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Through Feminist Eyes

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Through Feminist Eyes, in collaboration with the Women's and Gender Studies Program in the Department of Sociology, is intended to provide additional opportunities for undergraduate WGS students to engage feminist scholarship, specifically the breadth of feminist scholarship taking place at Virginia Tech. This program is offered in the Fall of each year. Check out the exciting fall line-up below!

If you are an individual with a disability and desire an accommodation for any of the upcoming TFE seminars, please call 540-231-7806 during regular business hours and prior to the event.

Thank you to our Fall 2022 Speakers!

Through Feminist Eyes

All sessions held at 7-8PM in-person at Fralin Auditorium and remotely via Zoom

September 21, 2022
Amanda Demmer, Department of History
The 1989 Humanitarian Operation: Khuc Minh Tho, Ginetta Sagan, and US-Vietnamese Normalization 

Abstract: This talk explores the intersection of migration, war, and feminist scholarship using the Humanitarian Operation (HO). The HO was a 1989 agreement between the United States and Vietnam that allowed for the migration of former reeducation camp detainees and their “close family members” to the United States. The Program was the result of a decade of transnational activism and advocacy spearheaded by two women, Khuc Minh Tho and Ginetta Sagan. Tho was herself a Vietnamese refugee who cofounded and headed the Families of Vietnamese Political Prisoners Association (FVPPA), one of the most powerful Vietnamese American NGOs in the country. Sagan, a former political prisoner who became a leading figure in Amnesty International, also began her own organization, the Aurora Foundation, to advocate for those outside of Amnesty’s mandate, including Vietnamese reeducation camp detainees. Tho and Sagan assembled and disseminated the information that underwrote the US commitment to the HO. In so doing they exerted a definitive influence over US foreign relations, helped shape the US response to the Vietnamese diaspora, and contributed to US-Vietnamese normalization. 

October 12, 2022
Audrey Reeves, Department of Political Science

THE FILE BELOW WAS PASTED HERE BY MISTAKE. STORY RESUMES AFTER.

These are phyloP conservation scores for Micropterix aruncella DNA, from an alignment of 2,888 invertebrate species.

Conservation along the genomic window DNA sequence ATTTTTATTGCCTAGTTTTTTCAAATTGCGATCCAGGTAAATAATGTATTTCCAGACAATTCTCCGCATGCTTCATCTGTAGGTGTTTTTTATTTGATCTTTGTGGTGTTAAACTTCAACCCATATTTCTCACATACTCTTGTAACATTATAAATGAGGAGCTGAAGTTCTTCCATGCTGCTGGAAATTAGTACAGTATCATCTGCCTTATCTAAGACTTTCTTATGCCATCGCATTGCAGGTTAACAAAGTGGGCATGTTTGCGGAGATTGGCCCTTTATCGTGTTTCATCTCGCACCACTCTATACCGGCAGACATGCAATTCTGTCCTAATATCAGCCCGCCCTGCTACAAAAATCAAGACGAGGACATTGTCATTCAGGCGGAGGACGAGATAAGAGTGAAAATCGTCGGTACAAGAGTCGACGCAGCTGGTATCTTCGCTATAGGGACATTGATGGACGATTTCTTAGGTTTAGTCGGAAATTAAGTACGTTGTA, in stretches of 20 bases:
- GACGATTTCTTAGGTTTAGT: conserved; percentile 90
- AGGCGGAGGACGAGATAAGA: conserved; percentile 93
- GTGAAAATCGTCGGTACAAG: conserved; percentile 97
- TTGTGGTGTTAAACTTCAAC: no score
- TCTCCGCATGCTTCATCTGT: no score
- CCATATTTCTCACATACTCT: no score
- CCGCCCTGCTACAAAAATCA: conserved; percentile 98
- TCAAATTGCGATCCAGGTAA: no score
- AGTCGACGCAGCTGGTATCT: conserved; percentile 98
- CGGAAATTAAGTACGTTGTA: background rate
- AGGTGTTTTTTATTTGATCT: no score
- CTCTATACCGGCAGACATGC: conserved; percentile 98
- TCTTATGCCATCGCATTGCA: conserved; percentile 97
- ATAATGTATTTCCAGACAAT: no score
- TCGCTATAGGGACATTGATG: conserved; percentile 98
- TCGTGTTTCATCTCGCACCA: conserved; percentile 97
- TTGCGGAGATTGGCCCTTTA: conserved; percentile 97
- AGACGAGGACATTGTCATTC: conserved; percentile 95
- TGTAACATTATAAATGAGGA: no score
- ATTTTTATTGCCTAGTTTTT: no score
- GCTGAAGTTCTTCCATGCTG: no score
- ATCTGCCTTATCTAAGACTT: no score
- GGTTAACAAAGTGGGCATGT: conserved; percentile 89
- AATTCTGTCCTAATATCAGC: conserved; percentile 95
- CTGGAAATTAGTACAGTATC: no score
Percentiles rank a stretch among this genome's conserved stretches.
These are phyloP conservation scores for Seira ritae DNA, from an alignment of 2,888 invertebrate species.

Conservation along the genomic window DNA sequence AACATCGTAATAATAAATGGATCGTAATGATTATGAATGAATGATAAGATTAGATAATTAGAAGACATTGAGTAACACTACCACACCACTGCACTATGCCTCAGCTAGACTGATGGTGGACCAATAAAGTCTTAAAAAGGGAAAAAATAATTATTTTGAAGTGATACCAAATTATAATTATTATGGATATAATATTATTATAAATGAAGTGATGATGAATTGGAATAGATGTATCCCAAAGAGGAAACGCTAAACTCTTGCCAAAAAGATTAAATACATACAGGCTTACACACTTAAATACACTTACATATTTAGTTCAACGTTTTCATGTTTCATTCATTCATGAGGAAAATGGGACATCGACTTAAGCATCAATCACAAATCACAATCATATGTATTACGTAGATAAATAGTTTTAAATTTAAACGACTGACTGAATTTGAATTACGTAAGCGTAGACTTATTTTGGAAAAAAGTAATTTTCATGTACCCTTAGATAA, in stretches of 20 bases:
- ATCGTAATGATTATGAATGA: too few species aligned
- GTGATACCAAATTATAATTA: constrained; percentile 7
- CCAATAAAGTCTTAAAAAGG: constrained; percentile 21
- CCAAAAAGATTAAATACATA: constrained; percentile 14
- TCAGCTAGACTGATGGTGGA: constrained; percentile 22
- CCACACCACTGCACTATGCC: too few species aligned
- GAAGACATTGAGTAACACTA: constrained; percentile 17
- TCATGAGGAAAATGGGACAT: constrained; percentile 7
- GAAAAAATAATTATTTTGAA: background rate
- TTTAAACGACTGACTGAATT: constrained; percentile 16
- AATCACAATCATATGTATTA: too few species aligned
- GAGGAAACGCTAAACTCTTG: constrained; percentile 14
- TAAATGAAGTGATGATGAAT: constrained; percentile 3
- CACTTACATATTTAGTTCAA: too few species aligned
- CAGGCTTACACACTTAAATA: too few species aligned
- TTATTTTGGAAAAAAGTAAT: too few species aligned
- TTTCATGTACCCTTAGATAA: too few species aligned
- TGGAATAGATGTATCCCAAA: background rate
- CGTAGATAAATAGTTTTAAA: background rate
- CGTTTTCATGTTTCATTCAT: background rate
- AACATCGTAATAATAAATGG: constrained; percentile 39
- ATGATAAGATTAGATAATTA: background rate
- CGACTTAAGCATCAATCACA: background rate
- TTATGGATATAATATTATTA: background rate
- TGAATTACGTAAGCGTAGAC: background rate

Refugee Women, Peace and Security: Migrant Activism, Agency, and Voice 

Abstract: This article examines how refugee and other migrant women resettled in Europe influence security governance and knowledge in European governments and at the United Nations. We document migrant women’s activism and collaboration with policymakers in relation to the Women, Peace and Security agenda, a global assemblage of policy, legislation, and advocacy grown out of women’s activism at the UN Security Council. We argue that the WPS framework offers both opportunities and constraints for migration activism. Refugee and migrant women successfully use the agenda to unsettle stereotypes of passivity and voicelessness. However, activists navigate expectations of peacefulness, consensual dialogue, and heteronormative femininity. 

November 9, 2022
Selene Diaz, Department of Sociology
Title: Visual Sociology: Images and Narratives about Social Identification by the Rarámuri in Ciudad Juárez

Abstract: Since the Mexican nation's creation, the government and mass media posited the Rarámuris as isolated from civilization. However, Rarámuris in the Sierra Tarahumara do not identify as isolated. On the contrary, they identify as walking the mountains every day because it connects them with their ancestors and worldview (Martínez, 2016). However, how do the Rarámuri who walk along the asphalt trails of Ciudad Juárez (re)build their social identity? This research aims to understand how the Rarámuri in Ciudad Juárez (re)construct their social identity by examining photographs taken by Rarámuris. Using visual sociology paired with feminist ethnography, I discern social identification processes by the Rarámuri in Ciudad Juárez. Using narratives based on city pictures allows the Rarámuri to reflect on their experiences about life in Ciudad Juárez. I find that downtown Ciudad Juárez is a place that increases the experiences of discrimination. However, living in both colonias Tarahumaras and being part of the artisans helps them mitigate the stigma of the imaginary indigenous and reconstruct their social identity by creating strong bonds of solidarity and pride obtained through community work.